Option Courses

Please note that the option courses available change from year to year. Below is a list of options that are available in 2019-20.

Migration, Development and Security

Professor Ruben Andersson

This option course considers the relationship between development and migration, two fields that have become increasingly interlinked in complex ways in the policy sphere, and gives students a conceptual and empirical grounding  in this area. The aim is to provide a critical understanding of how migration and development intersect from both a ‘top-down’ and ‘bottom-up’ perspective: in other words, it treats ‘development’ on the one hand as a discourse and agenda driven by states and powerful international actors, and on the other as a historical process of social transformation. Additionally, the course will pay particular attention to how concerns with (in)security broadly understood have increasingly come to interact with the migration and development fields at a time of mass forced displacement, transnational conflict and reinforced borders.

The Economics of Migration: Who Wins, Who Loses and Why

Professor Carlos Vargas-Silva

This option provides an introduction to approaches used in economics to examine the pros and cons of international migration. Topics covered include migration and return decisions, the integration of migrants into the host labour market, their economic behaviour and the effects of migration on the labour market. The course will also feature the effects of migration on housing markets, trade flows, public finances and public attitudes in sending and receiving countries. The discussion will put particular emphasis on the link between theory and empirical evidence, as well as the relevance for policy purposes. Please note that you DO NOT need a background in economics to take this option. On the other hand, capacity for imagination is essential.

Intersectionalities: Gender, Sexuality, Race, and Mobility

Dr Ana Gutierrez Garza

This option course considers the relationship between migration and gender. We will examine how gender informs the migration process, produces new relationships and how women and men navigate their lives as migrants. The aim is to provide a critical under­standing of the connections that exist between the feminisation of migration and its intersections with class, race, and sexuality. It begins by providing students with a theoret­ical ground­ing in the literature on gender and migration and the ways in which the state, work, family as well as intersectional identities shape gender. It explores the links that exist be­tween these analytical categories through an anthropological analysis of intimate labour markets, legal statuses, middle-class migrations, love and romance, queer migrations and masculinities. The course will engage with postcolonial, queer and race studies in order to approach the study of gender and migration in a critical way. Adopting a comparative approach, this course will draw on ethnographic examples from various regions in the developed and the developing world.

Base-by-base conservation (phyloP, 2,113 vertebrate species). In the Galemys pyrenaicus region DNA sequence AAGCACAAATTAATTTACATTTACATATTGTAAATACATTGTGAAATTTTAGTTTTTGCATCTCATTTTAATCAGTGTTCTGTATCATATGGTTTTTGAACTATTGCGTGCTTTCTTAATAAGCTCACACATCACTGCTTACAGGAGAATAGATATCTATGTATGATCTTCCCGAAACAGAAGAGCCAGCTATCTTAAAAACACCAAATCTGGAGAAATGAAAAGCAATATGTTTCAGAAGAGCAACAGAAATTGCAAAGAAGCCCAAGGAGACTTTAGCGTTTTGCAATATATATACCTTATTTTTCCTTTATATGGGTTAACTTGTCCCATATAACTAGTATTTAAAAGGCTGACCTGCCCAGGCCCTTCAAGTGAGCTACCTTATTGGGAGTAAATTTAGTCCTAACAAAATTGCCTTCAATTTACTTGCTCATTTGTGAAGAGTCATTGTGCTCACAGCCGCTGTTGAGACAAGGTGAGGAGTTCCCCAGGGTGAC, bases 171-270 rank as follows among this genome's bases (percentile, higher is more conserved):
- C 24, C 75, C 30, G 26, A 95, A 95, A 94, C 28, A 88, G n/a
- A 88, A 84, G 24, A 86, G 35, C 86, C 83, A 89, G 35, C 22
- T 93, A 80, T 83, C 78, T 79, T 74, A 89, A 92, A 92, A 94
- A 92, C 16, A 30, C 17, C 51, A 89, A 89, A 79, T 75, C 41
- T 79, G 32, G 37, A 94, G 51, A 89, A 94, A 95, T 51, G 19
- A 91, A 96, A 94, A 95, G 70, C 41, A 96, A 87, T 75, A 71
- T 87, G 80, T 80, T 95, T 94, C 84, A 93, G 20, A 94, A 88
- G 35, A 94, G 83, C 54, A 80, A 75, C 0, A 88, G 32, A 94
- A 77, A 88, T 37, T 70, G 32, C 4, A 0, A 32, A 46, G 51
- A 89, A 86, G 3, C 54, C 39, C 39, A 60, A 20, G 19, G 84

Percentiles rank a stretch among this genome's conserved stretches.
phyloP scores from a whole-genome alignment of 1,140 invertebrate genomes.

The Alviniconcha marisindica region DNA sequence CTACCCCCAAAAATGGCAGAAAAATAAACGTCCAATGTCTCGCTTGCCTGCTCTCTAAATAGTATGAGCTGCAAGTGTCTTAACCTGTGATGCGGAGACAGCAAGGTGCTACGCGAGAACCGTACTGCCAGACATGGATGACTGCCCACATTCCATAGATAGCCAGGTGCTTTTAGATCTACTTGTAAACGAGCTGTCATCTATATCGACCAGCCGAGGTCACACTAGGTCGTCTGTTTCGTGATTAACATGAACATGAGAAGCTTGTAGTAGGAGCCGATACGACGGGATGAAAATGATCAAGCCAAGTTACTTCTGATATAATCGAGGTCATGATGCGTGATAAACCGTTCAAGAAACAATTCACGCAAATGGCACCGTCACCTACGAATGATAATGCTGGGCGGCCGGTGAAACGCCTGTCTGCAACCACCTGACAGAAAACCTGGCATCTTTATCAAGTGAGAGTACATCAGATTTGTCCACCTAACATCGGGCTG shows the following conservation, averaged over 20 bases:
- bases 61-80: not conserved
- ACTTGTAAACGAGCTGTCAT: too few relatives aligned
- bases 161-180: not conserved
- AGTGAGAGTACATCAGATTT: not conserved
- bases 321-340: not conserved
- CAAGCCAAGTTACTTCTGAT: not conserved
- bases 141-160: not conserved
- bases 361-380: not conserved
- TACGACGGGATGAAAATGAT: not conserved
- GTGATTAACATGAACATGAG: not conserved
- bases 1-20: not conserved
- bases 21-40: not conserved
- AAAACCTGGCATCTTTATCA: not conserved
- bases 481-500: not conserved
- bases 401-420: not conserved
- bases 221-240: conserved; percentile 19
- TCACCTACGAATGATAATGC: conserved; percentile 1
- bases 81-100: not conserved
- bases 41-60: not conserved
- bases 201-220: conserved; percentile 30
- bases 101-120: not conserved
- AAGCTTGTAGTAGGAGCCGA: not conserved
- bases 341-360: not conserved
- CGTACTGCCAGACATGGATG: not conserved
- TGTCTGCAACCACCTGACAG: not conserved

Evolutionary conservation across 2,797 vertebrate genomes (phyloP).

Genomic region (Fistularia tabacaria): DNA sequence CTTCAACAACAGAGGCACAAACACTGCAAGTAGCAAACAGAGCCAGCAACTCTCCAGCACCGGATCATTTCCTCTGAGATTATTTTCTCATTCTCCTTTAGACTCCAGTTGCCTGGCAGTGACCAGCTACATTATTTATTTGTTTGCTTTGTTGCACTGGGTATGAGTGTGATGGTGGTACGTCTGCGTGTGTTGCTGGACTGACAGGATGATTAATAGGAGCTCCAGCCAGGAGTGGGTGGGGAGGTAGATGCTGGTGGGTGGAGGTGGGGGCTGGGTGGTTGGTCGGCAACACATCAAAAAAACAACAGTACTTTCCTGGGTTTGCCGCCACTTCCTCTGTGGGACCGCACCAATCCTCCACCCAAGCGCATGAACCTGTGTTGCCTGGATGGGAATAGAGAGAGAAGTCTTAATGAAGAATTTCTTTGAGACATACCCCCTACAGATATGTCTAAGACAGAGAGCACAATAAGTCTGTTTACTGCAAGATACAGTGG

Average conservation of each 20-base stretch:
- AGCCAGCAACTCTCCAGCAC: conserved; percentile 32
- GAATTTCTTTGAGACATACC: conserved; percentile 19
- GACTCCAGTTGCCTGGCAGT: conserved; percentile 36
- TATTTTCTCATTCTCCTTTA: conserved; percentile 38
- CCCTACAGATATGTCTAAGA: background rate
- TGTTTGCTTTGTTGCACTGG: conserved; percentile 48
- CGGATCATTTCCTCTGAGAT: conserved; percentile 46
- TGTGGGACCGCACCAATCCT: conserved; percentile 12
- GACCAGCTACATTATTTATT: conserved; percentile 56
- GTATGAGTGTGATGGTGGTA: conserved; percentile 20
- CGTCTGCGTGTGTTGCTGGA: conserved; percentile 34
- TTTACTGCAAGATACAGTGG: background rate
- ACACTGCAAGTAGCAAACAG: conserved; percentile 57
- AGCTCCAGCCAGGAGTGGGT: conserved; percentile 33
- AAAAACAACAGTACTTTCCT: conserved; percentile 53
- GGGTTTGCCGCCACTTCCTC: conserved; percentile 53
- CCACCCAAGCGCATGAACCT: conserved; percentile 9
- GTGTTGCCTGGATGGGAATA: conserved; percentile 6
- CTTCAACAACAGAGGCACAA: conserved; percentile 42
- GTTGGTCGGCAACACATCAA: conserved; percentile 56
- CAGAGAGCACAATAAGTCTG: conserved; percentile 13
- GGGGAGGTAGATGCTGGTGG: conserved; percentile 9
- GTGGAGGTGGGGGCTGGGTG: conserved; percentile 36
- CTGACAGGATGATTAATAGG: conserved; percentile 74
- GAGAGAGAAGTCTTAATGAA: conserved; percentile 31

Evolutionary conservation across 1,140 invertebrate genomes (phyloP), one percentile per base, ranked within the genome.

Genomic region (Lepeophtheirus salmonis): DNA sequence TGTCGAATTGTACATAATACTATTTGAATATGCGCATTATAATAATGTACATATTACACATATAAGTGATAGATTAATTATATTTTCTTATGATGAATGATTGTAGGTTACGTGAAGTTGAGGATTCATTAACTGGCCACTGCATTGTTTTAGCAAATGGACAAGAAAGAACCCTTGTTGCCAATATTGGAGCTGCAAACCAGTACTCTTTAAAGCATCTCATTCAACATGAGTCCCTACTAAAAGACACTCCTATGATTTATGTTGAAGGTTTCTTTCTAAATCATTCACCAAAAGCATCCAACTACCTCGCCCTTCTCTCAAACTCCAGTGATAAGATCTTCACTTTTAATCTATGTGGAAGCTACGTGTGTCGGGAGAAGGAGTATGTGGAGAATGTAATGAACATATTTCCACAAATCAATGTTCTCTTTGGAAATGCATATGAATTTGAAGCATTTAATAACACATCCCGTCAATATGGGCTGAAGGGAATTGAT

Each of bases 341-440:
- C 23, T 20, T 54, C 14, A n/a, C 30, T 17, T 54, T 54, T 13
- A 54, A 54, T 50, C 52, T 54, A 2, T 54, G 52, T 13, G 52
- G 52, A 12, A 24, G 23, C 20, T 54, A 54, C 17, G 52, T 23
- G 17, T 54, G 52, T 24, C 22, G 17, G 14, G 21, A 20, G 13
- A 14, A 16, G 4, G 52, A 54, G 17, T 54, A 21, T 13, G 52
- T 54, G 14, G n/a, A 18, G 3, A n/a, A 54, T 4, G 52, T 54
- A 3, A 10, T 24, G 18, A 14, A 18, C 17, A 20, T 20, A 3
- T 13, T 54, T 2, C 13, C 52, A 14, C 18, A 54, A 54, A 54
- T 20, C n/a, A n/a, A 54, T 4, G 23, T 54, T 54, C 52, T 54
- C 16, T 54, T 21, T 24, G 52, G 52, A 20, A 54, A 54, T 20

Mobility, Nation, and the State

Professor Dace Dzenovska

Whether desired or dreaded, free or forced, mobility is an increasingly common feature of everyday life for the privileged and the disadvantaged alike. It is also subject to practices of governance and intense political struggles. Mobility, its governance, and associated political struggles occur in a transnational and reterritorialized world, where a variety of actors move and act upon movement across scales and territories. Nevertheless, the nation and the state remain meaningful territorial and political entities. For example, as of yet, there is no other way to organise democratic governance, but through the nation-state framework. 

This course will analyse the nation as political community that aspires to govern itself and the state as a nodal point of power in a reterritorialized world. It will investigate mobility-related political tensions of the current historical moment – for example, the tension between the unbounding of nations and the assertion of territorial sovereignty, or the ten­sion between the recognition of multiplicity of identities and the re-assertion of various communities of value. The course will engage with different theories and ethno­graphies of sovereignty, nation, and the state, as well as consider whether and how prac­tices of mobility open possibilities for imagining alternative political forms and futures. Firmly grounded in anthropology, the course will draw upon insights from other disci­­plines and fields of study, such as history, political theory, cultural studies, and geography.

New Technologies and People on the Move

Dr Emre Korkmaz

The course aims to analyse the impact and actual/potential consequences of the new technological revolution over the people on the move. While governments, international agencies, NGOs and corporations benefit from big data, mobile phone data, block-chain and arti­fi­cial intelligence to conduct projects and implement policies to support/empower, control/manipulate the movements of people; refugees and immigrants use social media and various software applications for their survival strategies. New technologies are also effectively used for humanitarian aids and responses such as cash support or disaster preventions.